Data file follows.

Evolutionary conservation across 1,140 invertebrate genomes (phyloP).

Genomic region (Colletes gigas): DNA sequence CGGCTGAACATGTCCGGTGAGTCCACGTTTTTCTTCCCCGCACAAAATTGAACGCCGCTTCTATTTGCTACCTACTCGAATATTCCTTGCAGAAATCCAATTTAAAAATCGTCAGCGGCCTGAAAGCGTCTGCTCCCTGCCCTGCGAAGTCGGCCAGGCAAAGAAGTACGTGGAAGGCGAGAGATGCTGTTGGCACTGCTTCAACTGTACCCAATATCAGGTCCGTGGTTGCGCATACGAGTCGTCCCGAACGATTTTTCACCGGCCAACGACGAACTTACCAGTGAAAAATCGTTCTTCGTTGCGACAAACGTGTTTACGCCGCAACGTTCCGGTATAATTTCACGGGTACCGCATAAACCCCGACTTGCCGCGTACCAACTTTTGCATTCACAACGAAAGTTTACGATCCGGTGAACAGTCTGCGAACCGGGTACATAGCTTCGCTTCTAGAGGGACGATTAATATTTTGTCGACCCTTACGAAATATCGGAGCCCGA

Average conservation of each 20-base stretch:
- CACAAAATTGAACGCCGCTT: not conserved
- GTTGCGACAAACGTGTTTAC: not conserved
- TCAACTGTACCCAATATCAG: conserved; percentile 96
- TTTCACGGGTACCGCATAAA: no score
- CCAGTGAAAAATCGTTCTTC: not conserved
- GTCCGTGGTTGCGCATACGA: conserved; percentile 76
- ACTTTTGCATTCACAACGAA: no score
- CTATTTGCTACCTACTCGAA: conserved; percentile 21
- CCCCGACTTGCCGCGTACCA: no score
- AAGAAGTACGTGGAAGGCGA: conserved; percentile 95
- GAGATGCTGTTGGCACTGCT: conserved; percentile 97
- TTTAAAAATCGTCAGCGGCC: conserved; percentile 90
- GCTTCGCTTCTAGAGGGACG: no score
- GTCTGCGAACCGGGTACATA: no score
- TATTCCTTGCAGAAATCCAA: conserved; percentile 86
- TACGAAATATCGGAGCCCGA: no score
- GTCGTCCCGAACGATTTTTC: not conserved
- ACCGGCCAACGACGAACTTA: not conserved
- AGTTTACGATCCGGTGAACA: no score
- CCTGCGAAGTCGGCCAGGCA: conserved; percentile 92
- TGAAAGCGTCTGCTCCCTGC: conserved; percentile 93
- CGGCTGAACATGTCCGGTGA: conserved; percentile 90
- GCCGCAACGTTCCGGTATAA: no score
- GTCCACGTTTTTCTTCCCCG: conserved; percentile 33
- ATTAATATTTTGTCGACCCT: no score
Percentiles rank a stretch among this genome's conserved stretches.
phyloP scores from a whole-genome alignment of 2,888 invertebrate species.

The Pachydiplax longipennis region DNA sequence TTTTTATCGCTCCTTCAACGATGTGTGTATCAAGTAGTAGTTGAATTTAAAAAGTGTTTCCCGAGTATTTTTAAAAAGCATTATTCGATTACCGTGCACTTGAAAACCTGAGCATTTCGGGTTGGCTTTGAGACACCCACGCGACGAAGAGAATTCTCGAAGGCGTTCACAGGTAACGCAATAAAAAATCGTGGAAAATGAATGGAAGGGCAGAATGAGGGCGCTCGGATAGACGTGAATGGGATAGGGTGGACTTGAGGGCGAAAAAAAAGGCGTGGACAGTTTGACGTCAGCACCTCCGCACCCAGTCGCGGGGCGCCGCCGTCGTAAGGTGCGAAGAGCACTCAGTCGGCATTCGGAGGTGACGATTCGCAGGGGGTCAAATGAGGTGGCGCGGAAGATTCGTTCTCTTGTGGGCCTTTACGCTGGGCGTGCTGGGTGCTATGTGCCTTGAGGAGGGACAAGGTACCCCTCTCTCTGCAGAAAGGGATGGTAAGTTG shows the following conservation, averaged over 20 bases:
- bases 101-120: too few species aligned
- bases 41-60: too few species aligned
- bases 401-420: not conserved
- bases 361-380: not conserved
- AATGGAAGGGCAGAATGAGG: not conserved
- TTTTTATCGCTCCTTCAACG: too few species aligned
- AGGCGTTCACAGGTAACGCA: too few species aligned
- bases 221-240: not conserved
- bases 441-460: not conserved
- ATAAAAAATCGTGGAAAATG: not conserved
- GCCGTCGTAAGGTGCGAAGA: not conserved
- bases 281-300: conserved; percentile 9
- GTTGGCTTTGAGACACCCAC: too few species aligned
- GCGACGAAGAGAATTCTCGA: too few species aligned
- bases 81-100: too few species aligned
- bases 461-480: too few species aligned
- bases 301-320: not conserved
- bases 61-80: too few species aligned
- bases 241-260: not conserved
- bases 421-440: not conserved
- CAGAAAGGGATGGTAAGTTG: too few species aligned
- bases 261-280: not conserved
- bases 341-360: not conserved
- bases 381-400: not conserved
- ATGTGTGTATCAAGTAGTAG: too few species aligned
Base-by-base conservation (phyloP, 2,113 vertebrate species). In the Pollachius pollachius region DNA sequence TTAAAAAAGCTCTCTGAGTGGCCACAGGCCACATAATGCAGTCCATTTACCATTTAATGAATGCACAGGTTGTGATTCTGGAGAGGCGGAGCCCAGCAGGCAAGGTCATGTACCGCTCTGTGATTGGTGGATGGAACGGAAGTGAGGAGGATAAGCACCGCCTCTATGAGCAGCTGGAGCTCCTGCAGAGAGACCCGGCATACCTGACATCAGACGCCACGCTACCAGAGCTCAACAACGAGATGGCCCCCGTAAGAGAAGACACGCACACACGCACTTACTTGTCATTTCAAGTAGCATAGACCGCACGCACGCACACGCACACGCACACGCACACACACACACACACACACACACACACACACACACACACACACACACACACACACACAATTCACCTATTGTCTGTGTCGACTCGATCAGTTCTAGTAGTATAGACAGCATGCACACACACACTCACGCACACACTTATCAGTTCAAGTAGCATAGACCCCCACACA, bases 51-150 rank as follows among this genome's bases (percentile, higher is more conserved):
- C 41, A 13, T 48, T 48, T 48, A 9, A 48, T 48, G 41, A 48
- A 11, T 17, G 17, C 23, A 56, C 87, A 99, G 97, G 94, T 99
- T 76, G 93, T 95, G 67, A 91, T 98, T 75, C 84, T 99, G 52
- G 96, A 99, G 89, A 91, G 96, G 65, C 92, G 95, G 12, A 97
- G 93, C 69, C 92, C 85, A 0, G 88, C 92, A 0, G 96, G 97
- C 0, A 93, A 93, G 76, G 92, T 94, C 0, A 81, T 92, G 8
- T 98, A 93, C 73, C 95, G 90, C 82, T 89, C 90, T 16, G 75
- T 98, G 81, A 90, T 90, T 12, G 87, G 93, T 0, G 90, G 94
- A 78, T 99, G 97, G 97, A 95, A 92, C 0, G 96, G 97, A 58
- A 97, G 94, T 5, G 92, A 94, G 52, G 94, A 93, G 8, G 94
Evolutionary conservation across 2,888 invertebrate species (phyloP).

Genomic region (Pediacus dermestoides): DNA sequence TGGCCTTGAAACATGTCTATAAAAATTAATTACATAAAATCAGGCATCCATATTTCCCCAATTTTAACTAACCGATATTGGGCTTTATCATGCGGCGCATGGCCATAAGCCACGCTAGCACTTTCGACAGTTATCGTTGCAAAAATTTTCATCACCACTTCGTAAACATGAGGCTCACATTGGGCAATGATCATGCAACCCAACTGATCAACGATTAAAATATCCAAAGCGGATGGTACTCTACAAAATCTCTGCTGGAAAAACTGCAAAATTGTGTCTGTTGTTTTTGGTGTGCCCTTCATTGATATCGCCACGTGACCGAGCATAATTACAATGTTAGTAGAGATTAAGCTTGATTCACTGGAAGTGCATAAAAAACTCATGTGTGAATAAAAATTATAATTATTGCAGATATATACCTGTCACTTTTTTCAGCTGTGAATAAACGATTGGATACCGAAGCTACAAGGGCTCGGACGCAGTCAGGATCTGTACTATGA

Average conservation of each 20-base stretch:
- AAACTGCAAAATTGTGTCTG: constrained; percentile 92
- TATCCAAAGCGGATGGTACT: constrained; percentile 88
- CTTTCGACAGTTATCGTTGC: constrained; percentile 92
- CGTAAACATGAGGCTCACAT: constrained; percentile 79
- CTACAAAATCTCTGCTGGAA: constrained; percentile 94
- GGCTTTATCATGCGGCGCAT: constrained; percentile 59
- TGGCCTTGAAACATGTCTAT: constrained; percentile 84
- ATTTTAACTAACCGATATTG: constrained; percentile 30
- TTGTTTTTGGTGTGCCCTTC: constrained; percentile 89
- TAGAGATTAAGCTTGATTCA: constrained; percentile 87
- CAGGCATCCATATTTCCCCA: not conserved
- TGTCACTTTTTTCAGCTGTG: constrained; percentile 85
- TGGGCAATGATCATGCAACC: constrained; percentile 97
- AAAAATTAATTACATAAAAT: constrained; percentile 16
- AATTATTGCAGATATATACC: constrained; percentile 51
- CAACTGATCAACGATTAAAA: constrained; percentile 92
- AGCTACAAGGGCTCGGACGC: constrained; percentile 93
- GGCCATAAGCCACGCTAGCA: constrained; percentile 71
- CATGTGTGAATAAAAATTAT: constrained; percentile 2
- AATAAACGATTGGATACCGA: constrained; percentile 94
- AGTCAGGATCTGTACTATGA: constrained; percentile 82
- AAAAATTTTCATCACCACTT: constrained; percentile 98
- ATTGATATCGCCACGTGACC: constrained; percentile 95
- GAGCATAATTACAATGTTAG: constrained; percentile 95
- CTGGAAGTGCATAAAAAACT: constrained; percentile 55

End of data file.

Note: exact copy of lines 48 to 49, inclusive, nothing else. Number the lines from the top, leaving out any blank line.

- bases 301-320: not conserved
- bases 61-80: too few species aligned